Inaugurated in 1920 as Cuba’s Presidential Palace, the building that now houses the Museum of the Revolution is one of Havana’s architectural gems. The eclectic construction was designed by architects Rodolfo Maruri (Cuba) and Paul Belau (Belgium), and executed by General Contracting Company from the U.S.The copula that tops the building, covered in beautiful colored tiles, is particularly tantalizing, but the inside of the building is where its beauty really resides. The floors and staircase are made of Carrara marble, and the interior decoration was commissioned to New York’s Tiffany & Co. The Hall of Mirrors imitates the gallery of the same name in the Palace of Versailles, in Paris, France. It was the hall where the swearing-in ceremonies were held for new Cuban presidents, and where distinguished guests and new ambassadors were welcomed by the president. The Golden Hall served as a dining hall for official dinners.
This building originally housed the Asturian Center, a social club and charitable organization for people from Asturia in Spain, and their families in Havana. Inaugurated in October 1927, this eclectic construction combines Spanish Baroque and Plateresque styles, seeking to convey an image of grandeur and elegance. A case in point is the sumptuous staircase leading to an equally astonishing fixed skylight of stained glass that depicts the arrival of Columbus’ ships to the Americas.
The construction of the building, led by Cuban architect Manuel del Busto, used state-of-the-art techniques. Fancy materials, such as marble, were imported from Italy, Spain and the U.S., and Cuban mahogany and cedar were used for woodworks.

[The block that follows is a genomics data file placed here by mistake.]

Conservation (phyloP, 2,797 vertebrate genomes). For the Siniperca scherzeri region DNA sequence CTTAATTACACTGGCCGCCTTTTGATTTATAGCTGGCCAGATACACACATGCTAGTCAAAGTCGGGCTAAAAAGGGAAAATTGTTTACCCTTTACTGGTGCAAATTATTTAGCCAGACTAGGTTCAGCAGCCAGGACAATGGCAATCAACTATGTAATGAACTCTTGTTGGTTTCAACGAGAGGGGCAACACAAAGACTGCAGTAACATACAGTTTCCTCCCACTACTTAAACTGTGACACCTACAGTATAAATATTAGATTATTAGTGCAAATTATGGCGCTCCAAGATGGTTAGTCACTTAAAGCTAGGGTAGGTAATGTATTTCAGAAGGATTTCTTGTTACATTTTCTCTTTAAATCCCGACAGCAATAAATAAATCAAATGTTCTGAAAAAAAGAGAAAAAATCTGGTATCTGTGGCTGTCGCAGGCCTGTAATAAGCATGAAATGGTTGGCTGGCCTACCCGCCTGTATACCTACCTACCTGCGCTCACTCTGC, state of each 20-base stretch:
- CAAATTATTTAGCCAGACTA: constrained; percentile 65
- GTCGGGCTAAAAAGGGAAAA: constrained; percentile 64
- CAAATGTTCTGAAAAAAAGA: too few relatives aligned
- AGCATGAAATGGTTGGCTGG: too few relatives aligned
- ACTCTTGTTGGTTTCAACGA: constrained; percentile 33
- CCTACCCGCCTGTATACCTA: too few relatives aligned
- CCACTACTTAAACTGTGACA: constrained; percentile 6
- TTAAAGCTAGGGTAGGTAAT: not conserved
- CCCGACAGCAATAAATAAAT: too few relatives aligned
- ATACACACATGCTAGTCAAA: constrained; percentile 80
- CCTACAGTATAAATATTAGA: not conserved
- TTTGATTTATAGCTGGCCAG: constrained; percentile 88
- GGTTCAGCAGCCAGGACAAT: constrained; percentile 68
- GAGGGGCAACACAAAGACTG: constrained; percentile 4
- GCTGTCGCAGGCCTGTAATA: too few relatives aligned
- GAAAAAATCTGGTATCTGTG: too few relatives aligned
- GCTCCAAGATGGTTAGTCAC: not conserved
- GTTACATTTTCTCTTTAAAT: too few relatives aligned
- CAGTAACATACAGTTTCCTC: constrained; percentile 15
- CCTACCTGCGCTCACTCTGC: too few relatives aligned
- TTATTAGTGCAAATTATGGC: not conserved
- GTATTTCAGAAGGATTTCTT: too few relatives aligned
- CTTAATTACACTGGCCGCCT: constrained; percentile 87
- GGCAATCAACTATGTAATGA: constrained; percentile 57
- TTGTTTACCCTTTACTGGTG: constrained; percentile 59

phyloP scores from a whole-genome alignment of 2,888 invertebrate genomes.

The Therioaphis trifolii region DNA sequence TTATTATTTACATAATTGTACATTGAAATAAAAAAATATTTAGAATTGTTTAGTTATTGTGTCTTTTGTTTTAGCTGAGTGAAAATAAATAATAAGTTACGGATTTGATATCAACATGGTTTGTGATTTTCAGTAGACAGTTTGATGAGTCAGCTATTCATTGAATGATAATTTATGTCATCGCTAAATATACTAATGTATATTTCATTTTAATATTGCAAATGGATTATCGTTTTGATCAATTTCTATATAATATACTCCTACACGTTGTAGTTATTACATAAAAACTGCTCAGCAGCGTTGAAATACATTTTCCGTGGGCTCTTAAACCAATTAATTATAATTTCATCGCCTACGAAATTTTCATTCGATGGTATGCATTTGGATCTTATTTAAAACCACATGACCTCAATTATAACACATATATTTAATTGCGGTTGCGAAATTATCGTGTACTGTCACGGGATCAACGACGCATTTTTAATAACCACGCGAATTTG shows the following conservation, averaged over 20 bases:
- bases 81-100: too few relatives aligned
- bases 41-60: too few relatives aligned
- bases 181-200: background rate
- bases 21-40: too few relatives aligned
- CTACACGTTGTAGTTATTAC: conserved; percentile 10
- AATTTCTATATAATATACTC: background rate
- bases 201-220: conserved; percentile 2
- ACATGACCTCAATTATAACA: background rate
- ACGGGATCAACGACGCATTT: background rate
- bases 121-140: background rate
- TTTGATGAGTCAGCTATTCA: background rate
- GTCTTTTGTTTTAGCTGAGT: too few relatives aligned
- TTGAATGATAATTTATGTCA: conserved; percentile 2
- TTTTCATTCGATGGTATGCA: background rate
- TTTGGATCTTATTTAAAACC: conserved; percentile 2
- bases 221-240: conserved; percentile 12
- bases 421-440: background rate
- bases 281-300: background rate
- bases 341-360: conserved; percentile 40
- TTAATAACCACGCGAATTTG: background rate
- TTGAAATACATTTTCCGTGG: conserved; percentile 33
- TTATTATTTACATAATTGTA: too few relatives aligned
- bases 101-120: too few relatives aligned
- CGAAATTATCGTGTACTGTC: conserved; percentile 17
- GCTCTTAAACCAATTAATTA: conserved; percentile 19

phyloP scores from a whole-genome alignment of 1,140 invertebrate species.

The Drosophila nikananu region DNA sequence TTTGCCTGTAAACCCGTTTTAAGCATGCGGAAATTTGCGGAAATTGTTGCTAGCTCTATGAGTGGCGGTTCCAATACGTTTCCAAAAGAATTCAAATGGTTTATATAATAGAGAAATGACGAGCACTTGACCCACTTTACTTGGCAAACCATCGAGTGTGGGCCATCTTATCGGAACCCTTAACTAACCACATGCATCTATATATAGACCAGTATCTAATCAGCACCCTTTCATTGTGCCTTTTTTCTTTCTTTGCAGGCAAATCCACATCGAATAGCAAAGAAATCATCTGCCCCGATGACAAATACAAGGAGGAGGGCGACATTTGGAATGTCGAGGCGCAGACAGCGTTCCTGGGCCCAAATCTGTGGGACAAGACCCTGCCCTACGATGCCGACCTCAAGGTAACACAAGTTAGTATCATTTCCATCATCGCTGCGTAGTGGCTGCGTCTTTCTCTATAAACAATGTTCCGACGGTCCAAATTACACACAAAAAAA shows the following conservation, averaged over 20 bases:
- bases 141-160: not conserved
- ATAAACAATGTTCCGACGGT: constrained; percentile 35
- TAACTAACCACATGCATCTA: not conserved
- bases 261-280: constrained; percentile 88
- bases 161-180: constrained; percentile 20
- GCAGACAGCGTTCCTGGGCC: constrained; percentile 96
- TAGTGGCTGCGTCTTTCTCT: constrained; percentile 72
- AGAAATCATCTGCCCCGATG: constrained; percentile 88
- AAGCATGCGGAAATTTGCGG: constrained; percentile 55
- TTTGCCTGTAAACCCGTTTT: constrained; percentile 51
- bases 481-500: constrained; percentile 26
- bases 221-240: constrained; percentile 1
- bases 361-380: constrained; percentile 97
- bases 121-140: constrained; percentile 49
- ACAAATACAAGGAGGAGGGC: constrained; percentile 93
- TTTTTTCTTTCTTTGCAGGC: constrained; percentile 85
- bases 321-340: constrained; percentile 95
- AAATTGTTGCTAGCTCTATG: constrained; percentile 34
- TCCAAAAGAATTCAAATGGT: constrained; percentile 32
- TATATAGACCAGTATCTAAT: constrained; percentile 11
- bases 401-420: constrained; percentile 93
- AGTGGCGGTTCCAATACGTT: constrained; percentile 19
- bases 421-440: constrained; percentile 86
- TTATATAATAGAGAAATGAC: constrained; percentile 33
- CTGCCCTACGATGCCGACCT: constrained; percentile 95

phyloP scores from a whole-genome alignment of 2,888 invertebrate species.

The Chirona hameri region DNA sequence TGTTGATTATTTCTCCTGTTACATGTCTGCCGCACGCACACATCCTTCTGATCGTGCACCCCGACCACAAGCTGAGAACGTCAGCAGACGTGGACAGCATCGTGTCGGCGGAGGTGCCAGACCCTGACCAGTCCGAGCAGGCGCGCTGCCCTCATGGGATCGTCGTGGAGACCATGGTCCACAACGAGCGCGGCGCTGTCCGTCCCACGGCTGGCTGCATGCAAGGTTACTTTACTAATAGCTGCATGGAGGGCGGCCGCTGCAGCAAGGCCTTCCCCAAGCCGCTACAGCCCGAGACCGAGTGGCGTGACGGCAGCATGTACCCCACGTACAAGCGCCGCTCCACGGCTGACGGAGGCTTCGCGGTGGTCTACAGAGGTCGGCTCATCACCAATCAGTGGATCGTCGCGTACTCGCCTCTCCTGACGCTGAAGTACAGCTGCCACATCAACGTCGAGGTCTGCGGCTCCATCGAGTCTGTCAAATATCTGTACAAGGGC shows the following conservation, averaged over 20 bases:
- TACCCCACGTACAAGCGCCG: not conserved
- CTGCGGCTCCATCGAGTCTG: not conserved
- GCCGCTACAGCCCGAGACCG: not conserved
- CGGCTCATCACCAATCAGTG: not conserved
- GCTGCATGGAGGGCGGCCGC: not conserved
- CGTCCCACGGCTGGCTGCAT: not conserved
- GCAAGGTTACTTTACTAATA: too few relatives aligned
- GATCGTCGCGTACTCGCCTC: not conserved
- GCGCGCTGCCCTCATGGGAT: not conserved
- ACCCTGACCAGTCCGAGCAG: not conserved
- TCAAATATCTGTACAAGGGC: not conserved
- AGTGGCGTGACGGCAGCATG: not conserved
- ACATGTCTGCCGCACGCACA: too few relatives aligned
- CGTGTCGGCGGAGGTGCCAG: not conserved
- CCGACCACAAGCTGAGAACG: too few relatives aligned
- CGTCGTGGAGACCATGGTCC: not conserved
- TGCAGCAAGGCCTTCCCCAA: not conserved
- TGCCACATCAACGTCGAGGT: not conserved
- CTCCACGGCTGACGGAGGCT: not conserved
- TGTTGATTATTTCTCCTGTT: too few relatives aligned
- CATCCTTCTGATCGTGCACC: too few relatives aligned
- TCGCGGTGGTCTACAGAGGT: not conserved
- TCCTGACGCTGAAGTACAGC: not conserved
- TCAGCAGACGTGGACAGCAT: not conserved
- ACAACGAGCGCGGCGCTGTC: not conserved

After a renovation led by Cuban architect Jose Ramon Linares Ferrara from 1999 to 2001, the building was re-opened as the new home of the international art collection of the National Museum of Fine Arts.
Considered the most beautiful building in Cuba when it was inaugurated in 1926, this mansion was originally built by landowner Pedro Baro for his new wife, Catalina Lasa. Catalina was a beauty queen who defied laws and social prejudices when she abandoned her first husband to marry Baro. Sculptures, Carrara marble, sand from the Nile river, and a garden featuring a graft hybrid rose named after Baro’s wife are just a few of the extravagant components that brought this home to life. This is a place not to miss if you visit the John Lennon Park in Havana.
The former house of a rich Cuban family, the Museum of Decorative Arts is a beautiful Neoclassical-style mansion that was designed in Paris by French architects P. Virad and M. Destuque. Built between 1924 and 1927, the building is located in Vedado, which was the center of the newest part of the city at the time.
Upon entering the mansion, it’s easy to tell that this is no ordinary house, and that every detail is designed to the point of perfection. Two gardens, one on each side of the building, show beautiful sculptures of different styles: to the right, the Four Seasons Garden features Italian marble sculptures from the 19th century representing spring, summer, fall and winter; to the left, the Night Garden is decorated with Rococo and Neoclassical sculptures.
Inside the house, different rooms are devoted to different styles (Rococo, Art Deco, Art Nouveau) from France, Italy, and Asia. Beautiful antiques made of silver, porcelain, ebony, ivory, lapis lazuli, and nacre, are tastefully combined in every room, including the bathrooms.
The collection also includes pieces by famous designers like Louis Comfort Tiffany, Émile Gallé, René Lalique, and Demétre Chiparus.